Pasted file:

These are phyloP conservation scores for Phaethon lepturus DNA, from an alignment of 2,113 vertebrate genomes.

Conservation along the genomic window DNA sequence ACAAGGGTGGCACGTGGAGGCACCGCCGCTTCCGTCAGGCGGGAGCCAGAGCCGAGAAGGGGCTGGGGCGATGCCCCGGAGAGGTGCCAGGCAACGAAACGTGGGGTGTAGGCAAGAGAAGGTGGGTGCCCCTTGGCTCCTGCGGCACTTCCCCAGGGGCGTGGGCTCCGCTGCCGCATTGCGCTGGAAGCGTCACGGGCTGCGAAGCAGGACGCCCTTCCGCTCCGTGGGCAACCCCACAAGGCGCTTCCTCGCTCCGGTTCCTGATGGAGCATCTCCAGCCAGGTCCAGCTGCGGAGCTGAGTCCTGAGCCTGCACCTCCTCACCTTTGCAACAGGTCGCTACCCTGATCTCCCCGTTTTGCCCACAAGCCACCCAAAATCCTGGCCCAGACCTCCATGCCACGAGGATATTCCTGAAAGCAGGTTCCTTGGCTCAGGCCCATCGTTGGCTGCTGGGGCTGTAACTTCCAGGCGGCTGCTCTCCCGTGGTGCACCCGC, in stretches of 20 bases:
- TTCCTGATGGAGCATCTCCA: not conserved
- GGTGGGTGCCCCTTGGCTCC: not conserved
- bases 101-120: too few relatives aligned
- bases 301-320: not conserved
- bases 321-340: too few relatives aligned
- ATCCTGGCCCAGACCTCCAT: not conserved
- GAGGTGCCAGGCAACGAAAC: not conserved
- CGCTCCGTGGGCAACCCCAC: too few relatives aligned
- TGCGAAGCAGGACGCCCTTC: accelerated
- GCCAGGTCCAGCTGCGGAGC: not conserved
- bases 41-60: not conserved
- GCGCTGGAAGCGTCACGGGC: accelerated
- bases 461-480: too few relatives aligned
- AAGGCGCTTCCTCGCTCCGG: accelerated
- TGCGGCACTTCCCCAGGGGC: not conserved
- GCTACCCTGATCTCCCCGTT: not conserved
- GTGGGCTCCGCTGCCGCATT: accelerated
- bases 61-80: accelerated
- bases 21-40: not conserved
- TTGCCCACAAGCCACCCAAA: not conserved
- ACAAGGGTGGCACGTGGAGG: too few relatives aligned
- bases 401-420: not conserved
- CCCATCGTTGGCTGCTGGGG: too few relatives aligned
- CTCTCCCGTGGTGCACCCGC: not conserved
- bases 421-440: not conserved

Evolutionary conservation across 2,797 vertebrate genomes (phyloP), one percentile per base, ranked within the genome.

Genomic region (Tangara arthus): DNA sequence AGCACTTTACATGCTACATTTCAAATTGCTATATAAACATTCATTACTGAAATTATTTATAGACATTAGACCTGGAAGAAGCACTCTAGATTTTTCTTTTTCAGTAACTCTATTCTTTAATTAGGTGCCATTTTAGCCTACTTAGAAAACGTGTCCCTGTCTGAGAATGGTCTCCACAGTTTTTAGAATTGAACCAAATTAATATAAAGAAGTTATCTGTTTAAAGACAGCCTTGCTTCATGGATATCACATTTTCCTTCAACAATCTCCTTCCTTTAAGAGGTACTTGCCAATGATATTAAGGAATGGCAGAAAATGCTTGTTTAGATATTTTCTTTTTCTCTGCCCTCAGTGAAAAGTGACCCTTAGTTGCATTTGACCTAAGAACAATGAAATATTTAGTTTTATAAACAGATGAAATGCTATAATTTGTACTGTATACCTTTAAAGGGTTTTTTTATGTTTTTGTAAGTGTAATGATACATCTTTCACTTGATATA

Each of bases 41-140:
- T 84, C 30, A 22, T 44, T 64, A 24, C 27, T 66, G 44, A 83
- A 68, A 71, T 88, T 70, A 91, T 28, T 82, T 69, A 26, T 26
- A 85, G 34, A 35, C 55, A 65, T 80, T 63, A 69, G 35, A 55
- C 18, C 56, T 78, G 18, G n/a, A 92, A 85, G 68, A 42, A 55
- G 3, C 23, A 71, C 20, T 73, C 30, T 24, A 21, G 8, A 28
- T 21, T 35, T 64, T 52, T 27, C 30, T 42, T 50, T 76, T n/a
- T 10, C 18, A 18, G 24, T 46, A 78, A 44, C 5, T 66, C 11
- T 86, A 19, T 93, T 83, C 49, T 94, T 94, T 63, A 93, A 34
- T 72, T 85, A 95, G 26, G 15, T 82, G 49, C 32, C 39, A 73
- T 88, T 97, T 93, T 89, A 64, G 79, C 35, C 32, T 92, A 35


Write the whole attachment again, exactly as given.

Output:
These are phyloP conservation scores for Phaethon lepturus DNA, from an alignment of 2,113 vertebrate genomes.

Conservation along the genomic window DNA sequence ACAAGGGTGGCACGTGGAGGCACCGCCGCTTCCGTCAGGCGGGAGCCAGAGCCGAGAAGGGGCTGGGGCGATGCCCCGGAGAGGTGCCAGGCAACGAAACGTGGGGTGTAGGCAAGAGAAGGTGGGTGCCCCTTGGCTCCTGCGGCACTTCCCCAGGGGCGTGGGCTCCGCTGCCGCATTGCGCTGGAAGCGTCACGGGCTGCGAAGCAGGACGCCCTTCCGCTCCGTGGGCAACCCCACAAGGCGCTTCCTCGCTCCGGTTCCTGATGGAGCATCTCCAGCCAGGTCCAGCTGCGGAGCTGAGTCCTGAGCCTGCACCTCCTCACCTTTGCAACAGGTCGCTACCCTGATCTCCCCGTTTTGCCCACAAGCCACCCAAAATCCTGGCCCAGACCTCCATGCCACGAGGATATTCCTGAAAGCAGGTTCCTTGGCTCAGGCCCATCGTTGGCTGCTGGGGCTGTAACTTCCAGGCGGCTGCTCTCCCGTGGTGCACCCGC, in stretches of 20 bases:
- TTCCTGATGGAGCATCTCCA: not conserved
- GGTGGGTGCCCCTTGGCTCC: not conserved
- bases 101-120: too few relatives aligned
- bases 301-320: not conserved
- bases 321-340: too few relatives aligned
- ATCCTGGCCCAGACCTCCAT: not conserved
- GAGGTGCCAGGCAACGAAAC: not conserved
- CGCTCCGTGGGCAACCCCAC: too few relatives aligned
- TGCGAAGCAGGACGCCCTTC: accelerated
- GCCAGGTCCAGCTGCGGAGC: not conserved
- bases 41-60: not conserved
- GCGCTGGAAGCGTCACGGGC: accelerated
- bases 461-480: too few relatives aligned
- AAGGCGCTTCCTCGCTCCGG: accelerated
- TGCGGCACTTCCCCAGGGGC: not conserved
- GCTACCCTGATCTCCCCGTT: not conserved
- GTGGGCTCCGCTGCCGCATT: accelerated
- bases 61-80: accelerated
- bases 21-40: not conserved
- TTGCCCACAAGCCACCCAAA: not conserved
- ACAAGGGTGGCACGTGGAGG: too few relatives aligned
- bases 401-420: not conserved
- CCCATCGTTGGCTGCTGGGG: too few relatives aligned
- CTCTCCCGTGGTGCACCCGC: not conserved
- bases 421-440: not conserved

Evolutionary conservation across 2,797 vertebrate genomes (phyloP), one percentile per base, ranked within the genome.

Genomic region (Tangara arthus): DNA sequence AGCACTTTACATGCTACATTTCAAATTGCTATATAAACATTCATTACTGAAATTATTTATAGACATTAGACCTGGAAGAAGCACTCTAGATTTTTCTTTTTCAGTAACTCTATTCTTTAATTAGGTGCCATTTTAGCCTACTTAGAAAACGTGTCCCTGTCTGAGAATGGTCTCCACAGTTTTTAGAATTGAACCAAATTAATATAAAGAAGTTATCTGTTTAAAGACAGCCTTGCTTCATGGATATCACATTTTCCTTCAACAATCTCCTTCCTTTAAGAGGTACTTGCCAATGATATTAAGGAATGGCAGAAAATGCTTGTTTAGATATTTTCTTTTTCTCTGCCCTCAGTGAAAAGTGACCCTTAGTTGCATTTGACCTAAGAACAATGAAATATTTAGTTTTATAAACAGATGAAATGCTATAATTTGTACTGTATACCTTTAAAGGGTTTTTTTATGTTTTTGTAAGTGTAATGATACATCTTTCACTTGATATA

Each of bases 41-140:
- T 84, C 30, A 22, T 44, T 64, A 24, C 27, T 66, G 44, A 83
- A 68, A 71, T 88, T 70, A 91, T 28, T 82, T 69, A 26, T 26
- A 85, G 34, A 35, C 55, A 65, T 80, T 63, A 69, G 35, A 55
- C 18, C 56, T 78, G 18, G n/a, A 92, A 85, G 68, A 42, A 55
- G 3, C 23, A 71, C 20, T 73, C 30, T 24, A 21, G 8, A 28
- T 21, T 35, T 64, T 52, T 27, C 30, T 42, T 50, T 76, T n/a
- T 10, C 18, A 18, G 24, T 46, A 78, A 44, C 5, T 66, C 11
- T 86, A 19, T 93, T 83, C 49, T 94, T 94, T 63, A 93, A 34
- T 72, T 85, A 95, G 26, G 15, T 82, G 49, C 32, C 39, A 73
- T 88, T 97, T 93, T 89, A 64, G 79, C 35, C 32, T 92, A 35